Tuesday, November 09, 2004

Advice to emigrating Democrats

I've read several stories now that the enquiries into emigrating to Canada and New Zealand have rocketed since the election. I haven't seen it, but I doubt the UK is ina different boat. After all - the nice thing about Canada, New Zealand, Australia, and the UK is that you don't have to worry (much) about the lingo.

For anyone interested though in emigrating to the UK however, here are a few eminently practical issues to think about before you decide to hop.

First - most of the UK is geographically really quite northerly compared to most of the US (major exception: Alaska). This means longer winter nights. This is important. Even some people who move from southern/middle England find the longer winter nights in Scotland troublesome.

Second - weather. Thanks to the wonders of the Gulf Stream we have far milder winters however than is the norm in the US. However, are summers are distinctly colder and more variable. And one thing that we nearly always have plenty of is rain. Sometimes it will rain for days and days, on and off. The sky will remain overcast for a week. And that's just normal weather. This is especially true in the western half of the island.

Third - fuel prices and VAT. The current price of petrol in the UK is 84p/litre. This is close to roughly $6/gallon. In addition, a quick and dirty price guide is that if you replace the $ symbol with a £ sign you will work out how much things cost in the UK - a 17.5% sales tax does wondrous damange to your bank balance.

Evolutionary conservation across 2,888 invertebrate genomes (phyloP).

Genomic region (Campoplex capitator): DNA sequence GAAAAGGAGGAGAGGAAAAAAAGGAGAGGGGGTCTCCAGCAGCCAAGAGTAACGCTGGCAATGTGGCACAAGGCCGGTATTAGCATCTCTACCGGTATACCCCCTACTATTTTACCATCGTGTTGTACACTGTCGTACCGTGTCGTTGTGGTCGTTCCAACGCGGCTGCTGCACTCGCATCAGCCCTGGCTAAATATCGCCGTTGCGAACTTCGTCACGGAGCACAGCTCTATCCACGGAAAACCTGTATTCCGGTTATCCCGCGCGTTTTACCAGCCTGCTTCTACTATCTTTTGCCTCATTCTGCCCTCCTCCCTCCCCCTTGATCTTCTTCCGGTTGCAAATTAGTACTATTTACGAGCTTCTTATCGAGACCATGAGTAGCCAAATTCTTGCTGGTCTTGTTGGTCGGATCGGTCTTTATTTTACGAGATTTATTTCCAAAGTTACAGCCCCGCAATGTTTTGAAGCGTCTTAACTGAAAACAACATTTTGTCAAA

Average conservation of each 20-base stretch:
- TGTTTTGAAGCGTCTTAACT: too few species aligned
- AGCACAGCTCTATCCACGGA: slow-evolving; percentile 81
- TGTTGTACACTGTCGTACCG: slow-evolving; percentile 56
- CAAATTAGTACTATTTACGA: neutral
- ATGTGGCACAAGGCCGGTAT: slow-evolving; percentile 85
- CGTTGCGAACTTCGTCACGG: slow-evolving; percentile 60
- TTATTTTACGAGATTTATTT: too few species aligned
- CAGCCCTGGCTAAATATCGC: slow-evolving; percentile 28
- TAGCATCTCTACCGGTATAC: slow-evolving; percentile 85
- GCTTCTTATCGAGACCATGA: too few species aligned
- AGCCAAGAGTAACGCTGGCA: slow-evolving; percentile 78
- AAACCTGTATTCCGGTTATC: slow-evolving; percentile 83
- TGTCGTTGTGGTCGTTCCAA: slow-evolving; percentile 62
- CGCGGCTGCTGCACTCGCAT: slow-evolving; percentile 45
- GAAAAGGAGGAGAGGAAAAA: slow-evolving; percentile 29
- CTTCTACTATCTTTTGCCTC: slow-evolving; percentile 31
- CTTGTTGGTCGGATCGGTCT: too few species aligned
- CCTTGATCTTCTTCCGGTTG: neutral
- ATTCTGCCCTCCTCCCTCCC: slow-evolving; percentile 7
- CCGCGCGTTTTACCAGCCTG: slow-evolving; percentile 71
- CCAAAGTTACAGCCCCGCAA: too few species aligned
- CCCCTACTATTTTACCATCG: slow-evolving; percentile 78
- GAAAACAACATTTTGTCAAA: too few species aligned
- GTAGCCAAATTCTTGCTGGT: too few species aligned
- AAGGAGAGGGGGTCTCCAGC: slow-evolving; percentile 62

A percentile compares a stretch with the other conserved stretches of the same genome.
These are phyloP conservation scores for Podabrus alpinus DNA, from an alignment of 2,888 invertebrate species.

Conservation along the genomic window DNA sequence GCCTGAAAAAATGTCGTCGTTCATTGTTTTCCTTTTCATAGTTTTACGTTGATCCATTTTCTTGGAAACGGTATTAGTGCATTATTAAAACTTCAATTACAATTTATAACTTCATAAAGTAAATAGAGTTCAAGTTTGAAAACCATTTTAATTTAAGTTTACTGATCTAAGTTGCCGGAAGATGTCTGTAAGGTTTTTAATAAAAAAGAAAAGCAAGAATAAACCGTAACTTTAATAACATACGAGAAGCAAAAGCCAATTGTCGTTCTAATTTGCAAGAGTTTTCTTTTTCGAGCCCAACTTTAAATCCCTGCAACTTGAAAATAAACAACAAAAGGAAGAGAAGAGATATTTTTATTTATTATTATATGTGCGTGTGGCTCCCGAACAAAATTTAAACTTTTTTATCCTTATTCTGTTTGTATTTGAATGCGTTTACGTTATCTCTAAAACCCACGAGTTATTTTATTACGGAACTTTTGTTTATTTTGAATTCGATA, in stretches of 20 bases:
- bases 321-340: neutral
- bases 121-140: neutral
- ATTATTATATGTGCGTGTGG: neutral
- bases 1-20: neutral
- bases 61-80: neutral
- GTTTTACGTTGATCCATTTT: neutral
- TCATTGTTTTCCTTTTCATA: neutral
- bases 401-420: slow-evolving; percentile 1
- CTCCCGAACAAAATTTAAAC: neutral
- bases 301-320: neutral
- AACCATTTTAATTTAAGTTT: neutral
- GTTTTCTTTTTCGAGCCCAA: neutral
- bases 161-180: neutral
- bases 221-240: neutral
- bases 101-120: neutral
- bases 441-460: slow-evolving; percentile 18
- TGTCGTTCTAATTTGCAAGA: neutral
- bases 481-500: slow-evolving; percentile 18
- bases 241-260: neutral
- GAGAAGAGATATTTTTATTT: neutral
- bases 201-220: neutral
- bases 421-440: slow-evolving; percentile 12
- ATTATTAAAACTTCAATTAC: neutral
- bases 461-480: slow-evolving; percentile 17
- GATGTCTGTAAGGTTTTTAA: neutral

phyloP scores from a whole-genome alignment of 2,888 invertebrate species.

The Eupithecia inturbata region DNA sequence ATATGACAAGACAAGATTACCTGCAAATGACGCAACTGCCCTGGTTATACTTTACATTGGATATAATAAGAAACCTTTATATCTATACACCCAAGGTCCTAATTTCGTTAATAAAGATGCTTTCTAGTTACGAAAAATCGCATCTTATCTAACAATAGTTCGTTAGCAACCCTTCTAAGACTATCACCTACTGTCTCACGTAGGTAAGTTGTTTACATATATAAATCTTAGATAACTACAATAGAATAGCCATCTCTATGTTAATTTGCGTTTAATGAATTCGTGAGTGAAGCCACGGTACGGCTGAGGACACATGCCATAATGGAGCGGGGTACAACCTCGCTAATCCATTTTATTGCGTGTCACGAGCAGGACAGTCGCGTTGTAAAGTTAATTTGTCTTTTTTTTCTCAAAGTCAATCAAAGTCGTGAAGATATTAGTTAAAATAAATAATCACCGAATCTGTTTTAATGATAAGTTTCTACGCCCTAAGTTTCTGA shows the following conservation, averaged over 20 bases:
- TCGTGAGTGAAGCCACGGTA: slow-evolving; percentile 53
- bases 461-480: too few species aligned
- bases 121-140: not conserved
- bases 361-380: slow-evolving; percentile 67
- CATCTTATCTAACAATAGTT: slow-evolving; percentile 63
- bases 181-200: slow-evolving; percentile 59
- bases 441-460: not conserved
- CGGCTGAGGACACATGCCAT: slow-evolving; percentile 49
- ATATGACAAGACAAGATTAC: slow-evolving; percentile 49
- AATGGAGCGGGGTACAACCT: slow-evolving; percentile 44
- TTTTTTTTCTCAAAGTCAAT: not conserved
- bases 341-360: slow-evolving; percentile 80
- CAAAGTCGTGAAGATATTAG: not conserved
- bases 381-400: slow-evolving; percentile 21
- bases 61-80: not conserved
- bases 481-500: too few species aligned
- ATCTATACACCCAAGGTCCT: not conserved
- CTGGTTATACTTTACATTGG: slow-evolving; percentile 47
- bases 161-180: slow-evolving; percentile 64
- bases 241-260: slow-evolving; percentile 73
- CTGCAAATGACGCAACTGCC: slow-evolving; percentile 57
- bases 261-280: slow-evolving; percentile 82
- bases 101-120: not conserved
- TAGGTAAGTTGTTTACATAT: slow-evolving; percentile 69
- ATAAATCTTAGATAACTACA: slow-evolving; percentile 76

Fourth - language. We all speak english, but in this case the similarities are even more perilous. And there is a certain hand gesture you need to get the hang of rather quickly. And other little things. There are other things that I am sure would shout to you that we are a different place. It's not like home. This is especially true if you deign to move outside of London.

Fifth - the NHS. Sounds great in theory doesn't it? See if you think its so great when you've been waiting for a basic, uncomplicated, cataract op for a year. You could go private, except for the taxes (and yes - I know several people who have been in this situation, and have been more than half-blind before its their turn).

Just a few things to bear in mind, but if you still want to come, feel welcome. The more the merrier.

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